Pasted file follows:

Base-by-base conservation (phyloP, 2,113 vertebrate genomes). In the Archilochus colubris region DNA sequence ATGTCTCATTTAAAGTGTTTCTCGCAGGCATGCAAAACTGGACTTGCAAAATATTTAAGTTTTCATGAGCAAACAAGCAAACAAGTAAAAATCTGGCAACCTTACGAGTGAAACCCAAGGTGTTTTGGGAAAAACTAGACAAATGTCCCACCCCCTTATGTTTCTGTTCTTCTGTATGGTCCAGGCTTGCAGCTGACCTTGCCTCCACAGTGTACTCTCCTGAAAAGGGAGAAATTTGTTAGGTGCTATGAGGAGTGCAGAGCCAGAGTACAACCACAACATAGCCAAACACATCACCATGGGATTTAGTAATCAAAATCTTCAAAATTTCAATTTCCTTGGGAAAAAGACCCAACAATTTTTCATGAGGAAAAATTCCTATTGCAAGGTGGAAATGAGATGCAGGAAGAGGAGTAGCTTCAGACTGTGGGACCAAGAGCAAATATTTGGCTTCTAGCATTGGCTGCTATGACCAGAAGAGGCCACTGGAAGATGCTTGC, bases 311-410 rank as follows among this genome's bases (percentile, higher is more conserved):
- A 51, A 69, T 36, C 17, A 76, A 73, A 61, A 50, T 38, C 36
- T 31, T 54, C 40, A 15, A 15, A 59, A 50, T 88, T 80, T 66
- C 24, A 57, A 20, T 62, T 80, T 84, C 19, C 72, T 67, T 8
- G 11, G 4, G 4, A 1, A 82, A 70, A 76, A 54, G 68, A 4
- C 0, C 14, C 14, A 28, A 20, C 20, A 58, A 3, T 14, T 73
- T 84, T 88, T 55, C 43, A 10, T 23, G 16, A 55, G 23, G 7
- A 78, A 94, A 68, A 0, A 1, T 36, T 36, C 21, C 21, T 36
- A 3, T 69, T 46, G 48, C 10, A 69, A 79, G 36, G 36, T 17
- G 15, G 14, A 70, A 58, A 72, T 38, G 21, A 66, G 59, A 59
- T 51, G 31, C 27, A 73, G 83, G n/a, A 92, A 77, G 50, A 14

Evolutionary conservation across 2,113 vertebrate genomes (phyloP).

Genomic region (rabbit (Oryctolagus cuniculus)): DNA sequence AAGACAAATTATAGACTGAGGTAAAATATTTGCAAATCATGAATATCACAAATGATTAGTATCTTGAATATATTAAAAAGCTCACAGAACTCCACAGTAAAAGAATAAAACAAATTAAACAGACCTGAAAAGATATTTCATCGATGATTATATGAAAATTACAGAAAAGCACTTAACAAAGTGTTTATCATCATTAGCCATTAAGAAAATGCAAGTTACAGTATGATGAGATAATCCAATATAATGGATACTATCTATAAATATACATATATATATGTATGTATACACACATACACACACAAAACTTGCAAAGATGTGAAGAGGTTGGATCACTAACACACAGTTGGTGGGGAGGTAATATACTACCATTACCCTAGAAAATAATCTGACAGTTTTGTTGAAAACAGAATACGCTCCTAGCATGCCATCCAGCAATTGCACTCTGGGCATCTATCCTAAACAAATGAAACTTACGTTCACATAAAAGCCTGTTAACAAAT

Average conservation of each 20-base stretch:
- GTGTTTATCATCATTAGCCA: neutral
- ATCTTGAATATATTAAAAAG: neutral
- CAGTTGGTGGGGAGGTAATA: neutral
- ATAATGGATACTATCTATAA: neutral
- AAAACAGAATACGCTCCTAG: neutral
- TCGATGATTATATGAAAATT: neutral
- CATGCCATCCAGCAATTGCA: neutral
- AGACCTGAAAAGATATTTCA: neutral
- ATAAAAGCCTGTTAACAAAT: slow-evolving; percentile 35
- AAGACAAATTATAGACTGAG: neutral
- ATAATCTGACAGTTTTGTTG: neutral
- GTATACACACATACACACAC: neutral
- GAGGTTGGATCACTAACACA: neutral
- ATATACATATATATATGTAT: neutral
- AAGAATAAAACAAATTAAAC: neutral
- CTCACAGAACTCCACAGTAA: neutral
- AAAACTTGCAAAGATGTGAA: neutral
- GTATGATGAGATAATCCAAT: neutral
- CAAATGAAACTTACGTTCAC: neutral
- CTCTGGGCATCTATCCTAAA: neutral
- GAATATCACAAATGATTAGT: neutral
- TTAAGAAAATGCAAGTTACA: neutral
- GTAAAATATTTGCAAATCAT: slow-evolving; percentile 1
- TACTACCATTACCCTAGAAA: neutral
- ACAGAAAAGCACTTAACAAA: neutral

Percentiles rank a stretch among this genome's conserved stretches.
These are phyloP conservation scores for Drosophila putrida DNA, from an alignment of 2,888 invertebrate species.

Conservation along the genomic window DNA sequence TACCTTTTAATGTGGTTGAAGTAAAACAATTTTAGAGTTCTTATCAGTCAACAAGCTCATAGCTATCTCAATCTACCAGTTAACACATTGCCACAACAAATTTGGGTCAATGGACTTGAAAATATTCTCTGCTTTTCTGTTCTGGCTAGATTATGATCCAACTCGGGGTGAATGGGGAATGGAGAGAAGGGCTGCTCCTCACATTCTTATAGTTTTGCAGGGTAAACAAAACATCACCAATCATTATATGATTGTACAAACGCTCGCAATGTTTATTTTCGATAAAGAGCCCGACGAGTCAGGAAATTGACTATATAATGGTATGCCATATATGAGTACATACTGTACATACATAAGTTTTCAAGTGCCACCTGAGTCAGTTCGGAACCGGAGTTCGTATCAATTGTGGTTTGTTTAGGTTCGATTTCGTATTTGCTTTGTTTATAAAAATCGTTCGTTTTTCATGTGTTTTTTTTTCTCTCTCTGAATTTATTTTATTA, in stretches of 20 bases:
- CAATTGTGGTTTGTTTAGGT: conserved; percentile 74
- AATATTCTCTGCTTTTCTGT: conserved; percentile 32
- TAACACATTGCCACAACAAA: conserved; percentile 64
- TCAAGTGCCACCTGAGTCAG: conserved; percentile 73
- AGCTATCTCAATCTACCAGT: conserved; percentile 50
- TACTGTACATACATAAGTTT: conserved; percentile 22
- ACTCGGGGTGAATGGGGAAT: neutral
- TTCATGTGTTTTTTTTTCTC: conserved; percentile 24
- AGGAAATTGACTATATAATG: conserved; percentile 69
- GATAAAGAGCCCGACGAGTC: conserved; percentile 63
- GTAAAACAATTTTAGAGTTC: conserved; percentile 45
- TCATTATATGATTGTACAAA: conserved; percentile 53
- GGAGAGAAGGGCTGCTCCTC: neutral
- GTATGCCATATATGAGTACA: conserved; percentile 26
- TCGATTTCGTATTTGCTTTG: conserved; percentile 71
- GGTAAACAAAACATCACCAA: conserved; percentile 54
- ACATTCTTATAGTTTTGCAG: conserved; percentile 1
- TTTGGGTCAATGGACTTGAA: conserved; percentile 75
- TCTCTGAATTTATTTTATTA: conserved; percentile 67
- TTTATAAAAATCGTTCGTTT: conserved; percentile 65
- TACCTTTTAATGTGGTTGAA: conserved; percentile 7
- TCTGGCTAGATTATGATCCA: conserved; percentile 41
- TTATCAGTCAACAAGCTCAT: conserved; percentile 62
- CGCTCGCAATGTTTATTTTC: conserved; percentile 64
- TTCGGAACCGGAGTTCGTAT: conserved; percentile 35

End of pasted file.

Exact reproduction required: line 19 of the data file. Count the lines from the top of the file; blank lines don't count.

- AAAACAGAATACGCTCCTAG: neutral